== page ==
The child of a large and poor Irish family, Marcus Burns has a lot to say for himself, and a lot to say about how the world works; as an IRS agent, he has witnessed a lot of human folly. His friendship with Joe is largely a matter of passing on his accumulation of wisdom. Marcus knows all the angles, or claims to. Indeed, he is all angles and no level, but Joe, pleased to have a friend, and needing, in his uncommitted life, the direction of a stronger person's will, is only too happy to go along for the ride. For most of Good Faith, this ride concerns the development of Salt Key Farm, the former estate of some old-money people that Gordon, Marcus, and Joe buy for five million dollars, but without putting up a penny, thanks to the lending eagerness of a local S&L. From the beginning, the vision is Marcus's: Salt Key Farm will be a posh golf resort. That Marcus is able to convince the crusty and skeptical Gordon of the viability of this prospect testifies to his rhetorical acumen, but as the deal ticks along, always behind schedule, always in need of permits or better soil or payments to engineers and architects, his complete lack of real-estate experience becomes agonizingly clear, even to Joe. Almost everyone involved - Gordon, Gordon's wife, Betty, Marcus's wife, Linda, and his sister, Jane, whom he installs as the projects financial officer (she's got real banking experience), Joe, and even Marcus himself - admits to spending sleepless nights of worry as deadlines approach.

Ordinarily, Marcus's streams of gab appear as direct discourse, but one very interesting exception exposes Marcus's true flim-flam character. At this point, he has persuaded Joe to wind down his realty business and work full time on the Salt Key Farm deal.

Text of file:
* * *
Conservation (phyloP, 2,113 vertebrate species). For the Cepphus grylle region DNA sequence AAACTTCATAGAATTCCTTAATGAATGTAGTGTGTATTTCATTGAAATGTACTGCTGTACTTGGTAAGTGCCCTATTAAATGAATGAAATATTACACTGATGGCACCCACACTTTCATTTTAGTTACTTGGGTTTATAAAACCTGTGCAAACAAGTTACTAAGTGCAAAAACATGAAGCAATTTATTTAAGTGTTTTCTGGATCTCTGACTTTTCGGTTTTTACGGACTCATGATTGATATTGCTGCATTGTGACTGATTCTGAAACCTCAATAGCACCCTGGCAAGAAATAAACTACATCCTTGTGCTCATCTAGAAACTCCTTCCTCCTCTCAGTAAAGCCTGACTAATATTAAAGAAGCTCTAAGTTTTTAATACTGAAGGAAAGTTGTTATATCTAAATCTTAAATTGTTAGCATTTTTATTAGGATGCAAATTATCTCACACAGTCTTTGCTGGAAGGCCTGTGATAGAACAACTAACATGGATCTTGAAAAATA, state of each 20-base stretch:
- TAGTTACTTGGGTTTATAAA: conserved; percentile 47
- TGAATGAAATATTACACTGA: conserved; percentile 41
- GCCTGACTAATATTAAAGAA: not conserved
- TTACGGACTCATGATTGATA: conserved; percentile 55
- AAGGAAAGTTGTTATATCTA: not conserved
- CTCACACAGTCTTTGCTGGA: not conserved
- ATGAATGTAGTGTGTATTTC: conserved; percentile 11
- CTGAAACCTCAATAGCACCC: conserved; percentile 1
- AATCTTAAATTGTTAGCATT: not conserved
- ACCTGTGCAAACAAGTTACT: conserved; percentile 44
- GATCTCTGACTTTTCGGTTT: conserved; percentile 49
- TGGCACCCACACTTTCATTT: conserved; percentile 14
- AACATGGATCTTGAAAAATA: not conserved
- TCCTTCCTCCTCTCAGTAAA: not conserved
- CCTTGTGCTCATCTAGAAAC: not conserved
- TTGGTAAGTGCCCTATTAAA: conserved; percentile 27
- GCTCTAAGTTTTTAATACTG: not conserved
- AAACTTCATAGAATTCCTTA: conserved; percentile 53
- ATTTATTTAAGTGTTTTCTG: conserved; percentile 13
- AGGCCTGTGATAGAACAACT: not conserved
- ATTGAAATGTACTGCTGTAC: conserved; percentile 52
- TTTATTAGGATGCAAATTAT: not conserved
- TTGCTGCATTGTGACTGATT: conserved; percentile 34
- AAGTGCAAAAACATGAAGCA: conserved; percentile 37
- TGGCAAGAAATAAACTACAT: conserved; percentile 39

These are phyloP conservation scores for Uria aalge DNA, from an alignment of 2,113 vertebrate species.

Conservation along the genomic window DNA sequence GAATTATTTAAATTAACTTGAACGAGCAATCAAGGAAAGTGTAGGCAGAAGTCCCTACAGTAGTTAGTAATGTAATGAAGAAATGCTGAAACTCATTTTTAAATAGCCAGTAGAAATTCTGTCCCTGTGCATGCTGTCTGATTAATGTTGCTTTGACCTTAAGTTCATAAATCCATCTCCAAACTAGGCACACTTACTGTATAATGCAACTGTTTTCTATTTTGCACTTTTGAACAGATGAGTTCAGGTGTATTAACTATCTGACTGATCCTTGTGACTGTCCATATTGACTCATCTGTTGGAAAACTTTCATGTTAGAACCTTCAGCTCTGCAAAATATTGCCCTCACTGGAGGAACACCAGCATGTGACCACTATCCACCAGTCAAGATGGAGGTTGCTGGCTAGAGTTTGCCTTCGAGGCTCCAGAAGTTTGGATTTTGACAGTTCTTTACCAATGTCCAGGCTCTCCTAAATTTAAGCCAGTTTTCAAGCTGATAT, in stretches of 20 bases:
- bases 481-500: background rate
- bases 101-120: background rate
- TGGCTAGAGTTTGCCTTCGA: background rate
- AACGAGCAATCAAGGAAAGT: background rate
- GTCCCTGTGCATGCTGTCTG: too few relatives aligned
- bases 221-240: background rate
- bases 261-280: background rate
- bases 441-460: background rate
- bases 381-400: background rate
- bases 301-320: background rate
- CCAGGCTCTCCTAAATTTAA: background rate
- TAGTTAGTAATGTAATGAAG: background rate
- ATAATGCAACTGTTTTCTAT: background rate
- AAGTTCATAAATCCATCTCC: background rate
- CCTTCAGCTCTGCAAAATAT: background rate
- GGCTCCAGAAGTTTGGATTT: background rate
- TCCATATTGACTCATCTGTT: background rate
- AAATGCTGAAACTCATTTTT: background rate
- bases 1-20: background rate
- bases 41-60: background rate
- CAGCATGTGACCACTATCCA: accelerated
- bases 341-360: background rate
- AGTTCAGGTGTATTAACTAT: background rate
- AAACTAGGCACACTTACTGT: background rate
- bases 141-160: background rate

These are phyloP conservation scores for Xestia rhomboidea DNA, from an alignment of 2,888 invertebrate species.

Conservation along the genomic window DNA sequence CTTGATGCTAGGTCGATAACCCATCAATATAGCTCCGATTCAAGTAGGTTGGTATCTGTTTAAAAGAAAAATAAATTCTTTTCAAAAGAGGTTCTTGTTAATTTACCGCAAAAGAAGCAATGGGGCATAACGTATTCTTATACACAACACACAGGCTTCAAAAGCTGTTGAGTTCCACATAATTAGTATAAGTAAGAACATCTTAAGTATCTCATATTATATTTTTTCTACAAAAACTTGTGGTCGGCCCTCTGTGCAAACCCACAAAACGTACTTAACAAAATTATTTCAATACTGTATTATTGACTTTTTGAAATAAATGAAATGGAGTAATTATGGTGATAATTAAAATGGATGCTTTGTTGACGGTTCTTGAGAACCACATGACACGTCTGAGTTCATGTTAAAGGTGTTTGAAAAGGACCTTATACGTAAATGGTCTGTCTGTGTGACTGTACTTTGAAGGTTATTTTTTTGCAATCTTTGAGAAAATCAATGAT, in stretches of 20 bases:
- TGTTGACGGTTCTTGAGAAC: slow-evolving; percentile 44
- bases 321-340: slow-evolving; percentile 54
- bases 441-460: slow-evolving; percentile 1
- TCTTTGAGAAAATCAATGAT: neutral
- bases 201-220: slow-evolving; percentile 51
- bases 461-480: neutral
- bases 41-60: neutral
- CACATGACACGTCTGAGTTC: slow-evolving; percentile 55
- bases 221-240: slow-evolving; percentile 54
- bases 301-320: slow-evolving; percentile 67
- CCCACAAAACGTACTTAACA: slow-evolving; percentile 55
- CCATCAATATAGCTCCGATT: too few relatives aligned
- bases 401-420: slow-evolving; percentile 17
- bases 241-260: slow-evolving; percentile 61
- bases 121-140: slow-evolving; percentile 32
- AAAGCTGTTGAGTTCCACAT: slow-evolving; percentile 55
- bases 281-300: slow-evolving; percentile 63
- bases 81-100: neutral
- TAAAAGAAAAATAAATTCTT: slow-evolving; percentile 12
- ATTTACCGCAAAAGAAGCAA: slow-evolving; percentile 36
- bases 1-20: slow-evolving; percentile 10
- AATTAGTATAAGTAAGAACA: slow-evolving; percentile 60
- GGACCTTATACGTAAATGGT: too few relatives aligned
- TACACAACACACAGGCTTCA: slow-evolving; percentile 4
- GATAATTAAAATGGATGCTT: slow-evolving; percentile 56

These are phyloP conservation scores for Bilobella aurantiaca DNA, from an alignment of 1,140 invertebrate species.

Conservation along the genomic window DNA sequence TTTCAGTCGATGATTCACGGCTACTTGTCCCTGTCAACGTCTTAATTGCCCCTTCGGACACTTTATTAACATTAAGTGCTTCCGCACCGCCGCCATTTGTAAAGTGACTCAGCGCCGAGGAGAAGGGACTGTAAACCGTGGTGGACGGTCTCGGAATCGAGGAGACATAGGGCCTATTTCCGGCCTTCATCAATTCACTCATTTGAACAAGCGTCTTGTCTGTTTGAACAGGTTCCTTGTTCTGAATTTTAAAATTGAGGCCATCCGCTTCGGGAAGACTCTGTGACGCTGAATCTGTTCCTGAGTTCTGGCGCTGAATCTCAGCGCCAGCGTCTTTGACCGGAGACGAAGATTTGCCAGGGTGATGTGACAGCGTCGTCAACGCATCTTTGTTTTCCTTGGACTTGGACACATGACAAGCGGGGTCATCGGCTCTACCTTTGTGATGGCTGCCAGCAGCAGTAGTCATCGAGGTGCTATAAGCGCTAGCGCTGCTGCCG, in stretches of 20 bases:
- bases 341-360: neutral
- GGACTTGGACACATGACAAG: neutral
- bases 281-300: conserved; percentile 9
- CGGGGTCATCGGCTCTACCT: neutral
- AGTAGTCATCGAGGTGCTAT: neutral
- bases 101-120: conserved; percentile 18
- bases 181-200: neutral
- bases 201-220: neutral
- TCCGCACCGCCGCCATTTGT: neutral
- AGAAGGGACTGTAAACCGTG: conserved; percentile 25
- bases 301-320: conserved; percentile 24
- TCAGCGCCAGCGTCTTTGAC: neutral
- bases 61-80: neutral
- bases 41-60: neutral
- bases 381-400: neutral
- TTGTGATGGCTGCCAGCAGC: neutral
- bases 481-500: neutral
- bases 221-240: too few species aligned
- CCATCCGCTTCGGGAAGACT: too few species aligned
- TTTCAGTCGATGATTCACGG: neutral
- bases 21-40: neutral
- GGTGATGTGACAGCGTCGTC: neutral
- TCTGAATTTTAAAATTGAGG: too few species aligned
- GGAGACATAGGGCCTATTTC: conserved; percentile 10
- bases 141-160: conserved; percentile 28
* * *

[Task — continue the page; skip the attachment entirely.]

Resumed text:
When I asked Marcus what to say to engineers, supervisors, secretaries, Bart, Jim Crosbie [the bankers], the stray investor or two, inspectors, and bureaucrats, he told me to try and figure out what they needed to know, what they were looking for, and then tell them that. The overall plan, he said, was a kind of beautiful dream - a vision of a place not to buy a house but to live in a certain way, a better way than most people were used to but a way that everyone understood without even trying. The immediate objective was only a step to the overall plan. Each person I talked to was to be a stepping-stone to the overall plan. It was my job to educate them so they would take their natural places in the plan. I should consider myself a kind of fortune-teller. Had I ever been to a fortune-teller? If I ever had, I would notice that the fortune-teller always looks you right in the face, looks at you in a searching an interested way that no one else ever does.

This, of course, echoes the passage that I've already quoted above ("a trick of laughing..."). The passage continues,

While you are having your fortune told, you think that the fortune-teller is fascinated by you and your fate, and maybe he is, but he is also watching the feelings and thoughts pass across your face, and that is how he knows your fortune. Your fortune, said Marcus, is what you want to happen, and if you go to the fortune-teller and he divines what you want to happen and agrees with you that it will happen, then it will. You will make it happen because the fortune-teller told you it would. It was this sort of influence I was to exert over everyone - even receptionists, even the women at the board of records whose only job was to retrieve surveys and plans. It was global.